There’s a big Jesuit feast day this week – no, not that one, the other one – not St. Ignatius Loyola, founder of the Society of Jesus, but St. Peter Faber, one of Ignatius’ original companions and a co-founder of the compagnia that became the Society of Jesus.

St. Peter Faber’s day is Wednesday, August 2nd, and it’s a big day for Pope Francis, who put his 16th century confrere officially in the books and on the calendar as a saint early in his pontificate.

The story of how Blessed Peter Faber came to be venerated as St. Peter Faber is one that may hold an interpretative key to the way Pope Francis thinks about power, and how he uses it to govern the Church.

What Francis did was basically to forego the formal canonization process, and instead answer three core questions: Do we know the fellow lived a life of exemplary virtue? Have the faithful been asking for his intercession fairly regularly and over a good stretch of time? Are there miracles attributed to his intercession since the time of his death?

Pope Francis answered all three questions in the affirmative and decided on his own – infallible – authority that Peter Faber should be in the books as a saint and venerated throughout the Church as such. The hifalutin’ technical term for this is “equipollent” canonization, and Francis didn’t come close to making it up. It’s been around for a very long time, as have most things in the Church, in some form or another.

Pope Benedict XVI used equipollent canonization to raise St. Hildegard of Bingen to the altars, and Francis has used it in other cases as well.

It was early in his pontificate that Francis did the thing for Peter Faber. Francis, visibly antsy in his new Roman digs and flush with the success of his first World Youth Day in Rio de Janeiro, was still wowing the world with his mold-breaking gestures and spontaneous acts of almost whimsical gospel witness. The “Francis effect” was in full swing, but his off-the-cuff remarks and frequent, spectacular departures from protocol were discomfiting to some folks of a more conventional disposition and positively chafed the hidebound.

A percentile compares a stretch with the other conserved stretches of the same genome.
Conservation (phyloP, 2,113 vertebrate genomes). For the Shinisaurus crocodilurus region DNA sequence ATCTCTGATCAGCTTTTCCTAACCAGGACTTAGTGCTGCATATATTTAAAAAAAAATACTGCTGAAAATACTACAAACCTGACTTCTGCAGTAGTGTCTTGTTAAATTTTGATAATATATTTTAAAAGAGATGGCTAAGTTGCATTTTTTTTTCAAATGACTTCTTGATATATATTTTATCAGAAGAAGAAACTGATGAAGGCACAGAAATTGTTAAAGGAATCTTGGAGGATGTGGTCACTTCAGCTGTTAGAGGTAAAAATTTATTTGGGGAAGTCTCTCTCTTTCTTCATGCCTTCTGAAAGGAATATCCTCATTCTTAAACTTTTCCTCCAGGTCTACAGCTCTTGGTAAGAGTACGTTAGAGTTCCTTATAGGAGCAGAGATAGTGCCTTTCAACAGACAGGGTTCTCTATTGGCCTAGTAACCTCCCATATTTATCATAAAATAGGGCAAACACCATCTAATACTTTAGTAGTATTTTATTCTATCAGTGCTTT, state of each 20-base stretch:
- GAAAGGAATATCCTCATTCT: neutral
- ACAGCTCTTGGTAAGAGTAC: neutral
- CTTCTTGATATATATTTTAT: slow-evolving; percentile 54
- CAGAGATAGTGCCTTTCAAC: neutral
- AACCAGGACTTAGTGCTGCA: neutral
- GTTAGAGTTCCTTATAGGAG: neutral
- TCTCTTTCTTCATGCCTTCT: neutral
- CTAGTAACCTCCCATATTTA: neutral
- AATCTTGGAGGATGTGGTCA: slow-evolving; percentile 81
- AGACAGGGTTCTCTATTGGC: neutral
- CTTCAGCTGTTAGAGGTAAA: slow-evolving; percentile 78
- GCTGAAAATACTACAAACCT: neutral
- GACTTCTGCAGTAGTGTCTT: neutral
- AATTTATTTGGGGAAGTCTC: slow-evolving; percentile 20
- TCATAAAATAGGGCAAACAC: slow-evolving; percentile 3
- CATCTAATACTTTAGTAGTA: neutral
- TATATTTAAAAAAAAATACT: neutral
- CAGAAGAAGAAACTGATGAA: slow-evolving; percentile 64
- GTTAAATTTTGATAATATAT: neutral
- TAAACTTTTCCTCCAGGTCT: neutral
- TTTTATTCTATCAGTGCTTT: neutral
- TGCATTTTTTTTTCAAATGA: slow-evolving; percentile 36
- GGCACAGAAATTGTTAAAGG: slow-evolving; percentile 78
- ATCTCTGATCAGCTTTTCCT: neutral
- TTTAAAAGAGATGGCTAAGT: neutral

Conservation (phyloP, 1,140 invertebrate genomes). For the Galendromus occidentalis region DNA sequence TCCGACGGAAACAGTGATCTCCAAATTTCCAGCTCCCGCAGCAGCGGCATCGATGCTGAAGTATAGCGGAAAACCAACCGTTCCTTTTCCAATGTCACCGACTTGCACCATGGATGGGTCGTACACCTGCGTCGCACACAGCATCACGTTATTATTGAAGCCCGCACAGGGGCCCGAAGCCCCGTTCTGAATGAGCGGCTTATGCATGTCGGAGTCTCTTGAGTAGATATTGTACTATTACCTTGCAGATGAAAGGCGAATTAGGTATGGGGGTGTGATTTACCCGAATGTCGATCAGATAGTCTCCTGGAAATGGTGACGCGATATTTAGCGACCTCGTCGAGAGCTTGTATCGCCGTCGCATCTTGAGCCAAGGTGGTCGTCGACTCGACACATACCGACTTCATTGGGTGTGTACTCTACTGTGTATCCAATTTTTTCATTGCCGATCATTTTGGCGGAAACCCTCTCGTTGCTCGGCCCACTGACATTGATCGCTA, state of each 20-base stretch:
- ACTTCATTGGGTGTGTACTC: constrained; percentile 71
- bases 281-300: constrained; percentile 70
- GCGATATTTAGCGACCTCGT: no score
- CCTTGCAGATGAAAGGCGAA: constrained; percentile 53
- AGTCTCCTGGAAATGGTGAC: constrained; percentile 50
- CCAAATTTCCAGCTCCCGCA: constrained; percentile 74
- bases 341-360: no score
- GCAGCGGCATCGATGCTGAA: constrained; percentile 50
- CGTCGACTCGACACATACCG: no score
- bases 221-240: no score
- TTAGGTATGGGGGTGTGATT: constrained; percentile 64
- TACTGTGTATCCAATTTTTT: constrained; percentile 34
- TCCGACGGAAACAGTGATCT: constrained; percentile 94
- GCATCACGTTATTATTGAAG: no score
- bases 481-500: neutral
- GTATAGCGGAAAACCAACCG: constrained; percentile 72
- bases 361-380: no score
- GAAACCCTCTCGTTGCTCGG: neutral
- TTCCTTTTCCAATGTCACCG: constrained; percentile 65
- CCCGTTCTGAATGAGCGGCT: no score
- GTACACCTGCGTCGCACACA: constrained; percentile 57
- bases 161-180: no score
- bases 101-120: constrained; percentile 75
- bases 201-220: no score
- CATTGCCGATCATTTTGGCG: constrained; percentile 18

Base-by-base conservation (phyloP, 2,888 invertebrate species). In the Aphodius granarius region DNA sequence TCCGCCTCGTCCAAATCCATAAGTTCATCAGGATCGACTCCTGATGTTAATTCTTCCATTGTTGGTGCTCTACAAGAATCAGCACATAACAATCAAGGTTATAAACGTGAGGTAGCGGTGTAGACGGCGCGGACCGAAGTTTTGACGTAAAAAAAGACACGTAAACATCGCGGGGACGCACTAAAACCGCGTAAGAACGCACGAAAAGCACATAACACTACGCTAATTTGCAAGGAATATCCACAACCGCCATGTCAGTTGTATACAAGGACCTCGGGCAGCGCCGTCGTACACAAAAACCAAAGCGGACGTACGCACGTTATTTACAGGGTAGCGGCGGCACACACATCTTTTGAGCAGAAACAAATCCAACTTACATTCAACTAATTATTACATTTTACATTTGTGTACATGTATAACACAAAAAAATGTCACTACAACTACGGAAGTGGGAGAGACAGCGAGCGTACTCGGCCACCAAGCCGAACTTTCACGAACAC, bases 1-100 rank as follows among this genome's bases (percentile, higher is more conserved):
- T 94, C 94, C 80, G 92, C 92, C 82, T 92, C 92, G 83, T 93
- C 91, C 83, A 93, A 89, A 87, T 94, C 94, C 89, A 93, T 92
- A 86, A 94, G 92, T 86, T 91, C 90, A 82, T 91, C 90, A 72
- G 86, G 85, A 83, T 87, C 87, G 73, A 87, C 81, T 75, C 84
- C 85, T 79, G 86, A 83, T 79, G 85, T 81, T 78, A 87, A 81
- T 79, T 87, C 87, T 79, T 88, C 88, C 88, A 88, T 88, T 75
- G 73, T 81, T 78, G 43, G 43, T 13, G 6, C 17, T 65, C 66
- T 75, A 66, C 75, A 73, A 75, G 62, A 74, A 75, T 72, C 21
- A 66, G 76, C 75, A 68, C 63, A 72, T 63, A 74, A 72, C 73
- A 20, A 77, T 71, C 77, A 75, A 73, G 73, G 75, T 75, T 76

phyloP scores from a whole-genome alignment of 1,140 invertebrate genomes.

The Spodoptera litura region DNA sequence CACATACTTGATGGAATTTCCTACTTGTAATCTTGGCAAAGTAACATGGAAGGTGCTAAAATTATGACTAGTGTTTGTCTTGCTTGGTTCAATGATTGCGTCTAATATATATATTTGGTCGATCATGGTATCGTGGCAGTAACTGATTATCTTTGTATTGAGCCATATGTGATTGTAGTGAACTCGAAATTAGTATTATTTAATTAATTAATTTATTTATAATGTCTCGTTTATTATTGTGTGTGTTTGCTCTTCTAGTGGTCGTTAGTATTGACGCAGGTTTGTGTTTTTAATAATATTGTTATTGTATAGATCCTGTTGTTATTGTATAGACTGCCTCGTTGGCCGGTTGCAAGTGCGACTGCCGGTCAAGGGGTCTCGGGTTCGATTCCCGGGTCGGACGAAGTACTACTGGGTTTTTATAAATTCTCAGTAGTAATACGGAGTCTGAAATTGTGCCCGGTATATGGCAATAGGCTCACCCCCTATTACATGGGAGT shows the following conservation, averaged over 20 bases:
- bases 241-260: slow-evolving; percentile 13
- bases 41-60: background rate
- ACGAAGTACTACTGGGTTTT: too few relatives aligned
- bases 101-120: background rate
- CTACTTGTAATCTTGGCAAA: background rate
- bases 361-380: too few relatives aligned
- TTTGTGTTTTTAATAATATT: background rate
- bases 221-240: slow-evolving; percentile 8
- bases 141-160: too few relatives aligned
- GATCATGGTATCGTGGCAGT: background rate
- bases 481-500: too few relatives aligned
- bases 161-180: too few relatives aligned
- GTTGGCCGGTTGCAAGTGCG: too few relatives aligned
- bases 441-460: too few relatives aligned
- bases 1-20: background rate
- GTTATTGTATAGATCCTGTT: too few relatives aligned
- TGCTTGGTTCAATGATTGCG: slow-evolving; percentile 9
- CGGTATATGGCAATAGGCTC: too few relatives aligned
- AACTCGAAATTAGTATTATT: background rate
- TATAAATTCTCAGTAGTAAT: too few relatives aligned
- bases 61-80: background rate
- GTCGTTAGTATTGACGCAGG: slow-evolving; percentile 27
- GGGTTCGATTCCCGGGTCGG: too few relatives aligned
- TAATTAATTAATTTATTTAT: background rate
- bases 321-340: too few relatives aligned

“This pope just doesn’t understand the office he has, or its power,” several people said to me – roughly – à propos of various papal surprises over those first months. Others wondered out loud, on social media, and some occasionally in published commentary. That reading always struck me as, well, wrong.

You see, Pope Francis put St. Peter Faber in the books on December 17th of 2013, his own 77th birthday, making his act – whatever else it was – a “birthday present to himself,” as I once quipped. To me, that only showed exactly how well Francis really does understand the office and its power. Agree with him or disagree over how he uses power in general or in any particular case, like it or not, but don’t say he doesn’t get it.

St. Peter Faber, by the way, is a fascinating character in his own right, whose life and legacy likewise hold a key to understanding Pope Francis’s approach to governing the Church.

He was the first great master of the Spiritual Exercises of St. Ignatius, and a powerful preacher who had great success especially in Germany, where the pope had sent him to defend Catholic doctrine against Lutherans and help restore religious unity in the Holy Roman Empire though formal debate. Instead, Faber eschewed theological disputation and preferred to preach radical personal reform and spiritual renewal through rigorous self-examination.

When the cardinals elected Francis, they gave him a mandate to reform the Church’s central government. The new pope had a different take on the job.

As early as 2014 – certainly no later than the end of that year – Pope Francis used the traditional Christmastide gathering with senior Vatican officials to list the ills that plague the pope’s governing apparatus and more precisely the men who hold office in it. Francis, like Peter Faber, was putting spiritual reform ahead of institutional reform.

You’d be hard-pressed to find someone willing to say that spiritual reform is other than essential to the life of a Christian. Five minutes on the Vatican beat will suffice to convince even the most moon-eyed naïf that high curial officials need it as much as the next guy.

Even so, the Roman curia is a bureaucracy. Even if living saints staffed and led every curial department, it would still be a bureaucracy. As I’ve said elsewhere, reforming a bureaucracy is one thing. Reforming bureaucrats is quite another.